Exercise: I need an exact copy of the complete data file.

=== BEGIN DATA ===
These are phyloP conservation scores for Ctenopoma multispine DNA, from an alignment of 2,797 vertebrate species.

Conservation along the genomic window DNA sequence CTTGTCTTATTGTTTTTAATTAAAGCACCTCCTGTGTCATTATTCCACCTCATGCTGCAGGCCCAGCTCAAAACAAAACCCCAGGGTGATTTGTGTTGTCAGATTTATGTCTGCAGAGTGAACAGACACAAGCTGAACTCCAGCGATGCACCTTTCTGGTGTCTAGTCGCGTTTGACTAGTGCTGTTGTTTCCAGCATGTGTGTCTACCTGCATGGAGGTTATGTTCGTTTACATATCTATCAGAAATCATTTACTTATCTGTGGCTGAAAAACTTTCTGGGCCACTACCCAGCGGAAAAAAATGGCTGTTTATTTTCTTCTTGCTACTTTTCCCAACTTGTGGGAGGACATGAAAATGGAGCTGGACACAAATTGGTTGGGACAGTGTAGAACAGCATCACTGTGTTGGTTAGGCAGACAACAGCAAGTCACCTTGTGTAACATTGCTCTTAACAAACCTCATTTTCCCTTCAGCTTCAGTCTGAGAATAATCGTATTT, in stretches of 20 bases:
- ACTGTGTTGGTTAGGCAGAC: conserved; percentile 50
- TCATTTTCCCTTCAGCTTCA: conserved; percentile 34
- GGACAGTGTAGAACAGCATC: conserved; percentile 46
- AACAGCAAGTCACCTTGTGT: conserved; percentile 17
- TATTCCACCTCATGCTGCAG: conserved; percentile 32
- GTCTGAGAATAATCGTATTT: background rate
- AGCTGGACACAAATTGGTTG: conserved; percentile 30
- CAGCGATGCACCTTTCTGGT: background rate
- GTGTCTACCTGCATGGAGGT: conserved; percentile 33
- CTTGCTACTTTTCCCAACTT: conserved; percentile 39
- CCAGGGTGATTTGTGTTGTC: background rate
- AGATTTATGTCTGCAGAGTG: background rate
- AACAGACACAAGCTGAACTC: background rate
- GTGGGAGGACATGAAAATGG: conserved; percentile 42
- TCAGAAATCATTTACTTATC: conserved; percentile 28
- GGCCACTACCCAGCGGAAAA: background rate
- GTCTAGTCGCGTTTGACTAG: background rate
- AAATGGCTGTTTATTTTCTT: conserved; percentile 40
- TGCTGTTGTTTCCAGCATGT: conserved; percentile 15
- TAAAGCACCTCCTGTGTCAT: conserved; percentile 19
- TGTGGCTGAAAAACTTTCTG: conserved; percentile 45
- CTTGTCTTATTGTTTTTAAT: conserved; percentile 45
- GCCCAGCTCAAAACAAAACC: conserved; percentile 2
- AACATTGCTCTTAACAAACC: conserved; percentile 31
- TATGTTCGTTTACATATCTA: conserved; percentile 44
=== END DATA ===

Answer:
These are phyloP conservation scores for Ctenopoma multispine DNA, from an alignment of 2,797 vertebrate species.

Conservation along the genomic window DNA sequence CTTGTCTTATTGTTTTTAATTAAAGCACCTCCTGTGTCATTATTCCACCTCATGCTGCAGGCCCAGCTCAAAACAAAACCCCAGGGTGATTTGTGTTGTCAGATTTATGTCTGCAGAGTGAACAGACACAAGCTGAACTCCAGCGATGCACCTTTCTGGTGTCTAGTCGCGTTTGACTAGTGCTGTTGTTTCCAGCATGTGTGTCTACCTGCATGGAGGTTATGTTCGTTTACATATCTATCAGAAATCATTTACTTATCTGTGGCTGAAAAACTTTCTGGGCCACTACCCAGCGGAAAAAAATGGCTGTTTATTTTCTTCTTGCTACTTTTCCCAACTTGTGGGAGGACATGAAAATGGAGCTGGACACAAATTGGTTGGGACAGTGTAGAACAGCATCACTGTGTTGGTTAGGCAGACAACAGCAAGTCACCTTGTGTAACATTGCTCTTAACAAACCTCATTTTCCCTTCAGCTTCAGTCTGAGAATAATCGTATTT, in stretches of 20 bases:
- ACTGTGTTGGTTAGGCAGAC: conserved; percentile 50
- TCATTTTCCCTTCAGCTTCA: conserved; percentile 34
- GGACAGTGTAGAACAGCATC: conserved; percentile 46
- AACAGCAAGTCACCTTGTGT: conserved; percentile 17
- TATTCCACCTCATGCTGCAG: conserved; percentile 32
- GTCTGAGAATAATCGTATTT: background rate
- AGCTGGACACAAATTGGTTG: conserved; percentile 30
- CAGCGATGCACCTTTCTGGT: background rate
- GTGTCTACCTGCATGGAGGT: conserved; percentile 33
- CTTGCTACTTTTCCCAACTT: conserved; percentile 39
- CCAGGGTGATTTGTGTTGTC: background rate
- AGATTTATGTCTGCAGAGTG: background rate
- AACAGACACAAGCTGAACTC: background rate
- GTGGGAGGACATGAAAATGG: conserved; percentile 42
- TCAGAAATCATTTACTTATC: conserved; percentile 28
- GGCCACTACCCAGCGGAAAA: background rate
- GTCTAGTCGCGTTTGACTAG: background rate
- AAATGGCTGTTTATTTTCTT: conserved; percentile 40
- TGCTGTTGTTTCCAGCATGT: conserved; percentile 15
- TAAAGCACCTCCTGTGTCAT: conserved; percentile 19
- TGTGGCTGAAAAACTTTCTG: conserved; percentile 45
- CTTGTCTTATTGTTTTTAAT: conserved; percentile 45
- GCCCAGCTCAAAACAAAACC: conserved; percentile 2
- AACATTGCTCTTAACAAACC: conserved; percentile 31
- TATGTTCGTTTACATATCTA: conserved; percentile 44